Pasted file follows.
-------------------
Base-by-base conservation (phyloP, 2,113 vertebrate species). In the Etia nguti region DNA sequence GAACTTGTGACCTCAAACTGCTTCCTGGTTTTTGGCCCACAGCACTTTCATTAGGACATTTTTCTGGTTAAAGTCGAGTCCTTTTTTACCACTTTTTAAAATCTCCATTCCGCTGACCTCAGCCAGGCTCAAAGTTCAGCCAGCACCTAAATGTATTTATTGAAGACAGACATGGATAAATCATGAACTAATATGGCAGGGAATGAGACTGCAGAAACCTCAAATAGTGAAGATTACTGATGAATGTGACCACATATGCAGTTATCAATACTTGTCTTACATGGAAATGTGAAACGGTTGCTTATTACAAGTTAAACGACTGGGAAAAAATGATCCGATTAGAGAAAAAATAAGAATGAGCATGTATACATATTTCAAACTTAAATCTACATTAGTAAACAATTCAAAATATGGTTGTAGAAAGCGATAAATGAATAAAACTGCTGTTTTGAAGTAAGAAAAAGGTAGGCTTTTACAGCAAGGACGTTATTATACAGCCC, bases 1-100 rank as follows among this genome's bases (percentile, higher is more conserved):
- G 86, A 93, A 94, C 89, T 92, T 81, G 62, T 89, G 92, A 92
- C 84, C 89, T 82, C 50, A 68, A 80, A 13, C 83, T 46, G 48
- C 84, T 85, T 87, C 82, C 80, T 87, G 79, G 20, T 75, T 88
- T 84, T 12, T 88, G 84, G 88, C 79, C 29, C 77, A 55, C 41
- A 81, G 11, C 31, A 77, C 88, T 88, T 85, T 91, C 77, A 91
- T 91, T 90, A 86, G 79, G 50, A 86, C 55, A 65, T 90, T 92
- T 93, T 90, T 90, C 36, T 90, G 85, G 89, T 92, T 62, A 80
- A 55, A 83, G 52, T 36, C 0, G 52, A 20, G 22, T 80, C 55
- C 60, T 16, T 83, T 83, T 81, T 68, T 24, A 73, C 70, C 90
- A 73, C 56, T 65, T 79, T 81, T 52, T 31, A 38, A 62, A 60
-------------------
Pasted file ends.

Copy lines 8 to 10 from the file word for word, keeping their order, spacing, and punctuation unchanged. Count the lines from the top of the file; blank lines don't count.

- T 93, T 90, T 90, C 36, T 90, G 85, G 89, T 92, T 62, A 80
- A 55, A 83, G 52, T 36, C 0, G 52, A 20, G 22, T 80, C 55
- C 60, T 16, T 83, T 83, T 81, T 68, T 24, A 73, C 70, C 90